(New Philadelphia, Ohio) – The New Philadelphia office of Akron Children’s Hospital is announcing a spike in pertussis cases (whooping cough).
The illness is a very contagious and potentially deadly illness, especially for newborns and others at high risk. The office has confirmed 14 cases of the illness as of Thursday, December 6th.
According to officials, Akron Children’s is working with public health representatives in Tuscarawas, Harrison, and Carrolton counties to see if there is any link among the patients. This could be something like sharing the same schools or daycare centers.
Dr. Andrew Newburn, a pediatrician at the New Philadelphia office, said the recent spike in cases is a reminder of the importance of getting immunized for pertussis, using good hygiene when coughing and sneezing, and seeking immediate treatment when parents notice symptoms consistent with the disease.
“While pertussis vaccines are the most effective tool to prevent this disease, no vaccine is 100 percent effective,” said Newburn. “When pertussis circulates in a community, there is a chance that a fully vaccinated person, of any age, can catch this disease but your symptoms will typically be much less severe.”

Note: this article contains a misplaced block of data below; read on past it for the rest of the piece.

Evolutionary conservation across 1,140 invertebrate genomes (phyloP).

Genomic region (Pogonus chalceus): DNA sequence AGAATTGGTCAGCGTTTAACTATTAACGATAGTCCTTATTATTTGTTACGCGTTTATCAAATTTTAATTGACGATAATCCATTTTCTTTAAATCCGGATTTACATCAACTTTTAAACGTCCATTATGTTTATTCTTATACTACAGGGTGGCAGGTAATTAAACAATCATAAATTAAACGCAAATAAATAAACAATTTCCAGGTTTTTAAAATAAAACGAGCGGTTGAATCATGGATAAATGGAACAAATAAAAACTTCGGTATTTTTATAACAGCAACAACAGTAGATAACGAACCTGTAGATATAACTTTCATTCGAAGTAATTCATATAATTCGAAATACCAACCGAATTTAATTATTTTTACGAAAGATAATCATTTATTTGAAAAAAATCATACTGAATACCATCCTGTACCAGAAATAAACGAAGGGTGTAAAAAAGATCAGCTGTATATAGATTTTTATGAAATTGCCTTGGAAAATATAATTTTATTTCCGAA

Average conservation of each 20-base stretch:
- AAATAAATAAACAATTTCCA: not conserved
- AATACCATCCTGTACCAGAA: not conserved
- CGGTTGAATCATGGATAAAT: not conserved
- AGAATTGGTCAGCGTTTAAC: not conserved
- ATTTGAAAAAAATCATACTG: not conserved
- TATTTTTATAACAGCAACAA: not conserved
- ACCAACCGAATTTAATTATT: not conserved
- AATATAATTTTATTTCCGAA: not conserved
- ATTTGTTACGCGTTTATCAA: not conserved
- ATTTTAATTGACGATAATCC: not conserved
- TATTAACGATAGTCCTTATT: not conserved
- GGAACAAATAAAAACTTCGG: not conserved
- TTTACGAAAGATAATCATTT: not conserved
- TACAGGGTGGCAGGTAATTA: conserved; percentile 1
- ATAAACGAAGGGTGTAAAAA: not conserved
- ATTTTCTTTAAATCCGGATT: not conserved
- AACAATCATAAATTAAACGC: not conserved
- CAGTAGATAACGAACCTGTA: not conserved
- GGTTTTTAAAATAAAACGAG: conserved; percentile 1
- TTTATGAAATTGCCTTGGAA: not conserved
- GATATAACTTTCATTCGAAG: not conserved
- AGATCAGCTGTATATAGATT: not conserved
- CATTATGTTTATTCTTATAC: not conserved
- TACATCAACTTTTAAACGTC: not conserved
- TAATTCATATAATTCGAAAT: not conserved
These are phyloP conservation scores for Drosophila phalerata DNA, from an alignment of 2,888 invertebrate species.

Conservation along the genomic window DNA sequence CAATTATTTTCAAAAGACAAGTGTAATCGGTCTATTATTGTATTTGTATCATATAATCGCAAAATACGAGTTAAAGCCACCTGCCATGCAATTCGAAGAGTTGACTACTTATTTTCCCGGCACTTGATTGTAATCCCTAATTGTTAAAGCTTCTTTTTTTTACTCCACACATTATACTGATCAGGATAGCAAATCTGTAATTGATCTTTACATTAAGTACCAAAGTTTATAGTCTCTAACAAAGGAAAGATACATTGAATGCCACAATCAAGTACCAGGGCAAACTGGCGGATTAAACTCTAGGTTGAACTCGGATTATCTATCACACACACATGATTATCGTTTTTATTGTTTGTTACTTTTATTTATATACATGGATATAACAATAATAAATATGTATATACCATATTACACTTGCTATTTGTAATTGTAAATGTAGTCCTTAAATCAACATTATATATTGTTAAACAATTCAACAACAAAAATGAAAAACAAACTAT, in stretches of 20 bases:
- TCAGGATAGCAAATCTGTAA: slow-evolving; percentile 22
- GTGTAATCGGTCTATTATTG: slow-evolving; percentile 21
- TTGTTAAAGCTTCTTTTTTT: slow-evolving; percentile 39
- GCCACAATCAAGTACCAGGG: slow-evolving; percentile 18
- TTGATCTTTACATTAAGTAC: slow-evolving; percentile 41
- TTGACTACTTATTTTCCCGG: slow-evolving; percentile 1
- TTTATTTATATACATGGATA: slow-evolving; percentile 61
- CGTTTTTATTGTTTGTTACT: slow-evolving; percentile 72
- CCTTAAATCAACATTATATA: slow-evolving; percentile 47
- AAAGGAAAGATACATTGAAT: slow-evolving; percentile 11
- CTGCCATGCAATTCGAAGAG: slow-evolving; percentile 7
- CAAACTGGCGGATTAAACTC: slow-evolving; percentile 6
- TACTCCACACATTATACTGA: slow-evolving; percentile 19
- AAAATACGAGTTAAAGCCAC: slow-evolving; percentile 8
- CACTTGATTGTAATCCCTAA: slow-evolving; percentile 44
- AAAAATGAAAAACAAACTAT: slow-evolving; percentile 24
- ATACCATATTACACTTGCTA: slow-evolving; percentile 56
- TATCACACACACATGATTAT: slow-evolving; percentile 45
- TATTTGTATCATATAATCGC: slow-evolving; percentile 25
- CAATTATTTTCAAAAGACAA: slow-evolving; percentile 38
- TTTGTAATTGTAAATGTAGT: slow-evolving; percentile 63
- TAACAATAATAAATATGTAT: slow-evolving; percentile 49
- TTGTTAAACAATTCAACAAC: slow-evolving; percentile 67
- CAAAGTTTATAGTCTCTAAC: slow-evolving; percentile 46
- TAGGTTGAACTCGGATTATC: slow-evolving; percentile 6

According to the Center for Disease Control and Prevention, Pertussis is caused by a type of bacterium called Bordetella pertussis. The bacteria will attach to hair-like extensions that line part of the upper respiratory system, called cilia. These bacteria then release toxins, which damage the cilia and lead to airways swelling.
The CDC explained Pertussis can be spread by coughing and sneezing and those who are infected are the most contagious up to two weeks after a cough begins. The pertussis vaccine is recommended by the CDC and American Academy of Pediatrics for all babies, children, teens, and pregnant women.
The CDC notes the first signs of pertussis appear similar to cold-like symptoms such as a mild cough of fever. After one or two weeks, the symptoms include rapid fits of a cough followed by a high-pitched “whoop” sound, vomiting during or after coughing and exhaustion after the fits.
Akron Children’s Hospital officials note that babies may or may not cough and a significant complication that could develop is “apnea,” or a pause in the breathing. In serious cases, the illness may cause them to stop breathing and turn blue.
The illness can successfully be treated, according to the CDC, with a five-day course of antibiotics. However, officials stress that for older children, if a cough is not getting better after seven days or if there are other symptoms common in pertussis, you should make an appointment with your pediatrician. They note, do not wait to seek care for infants.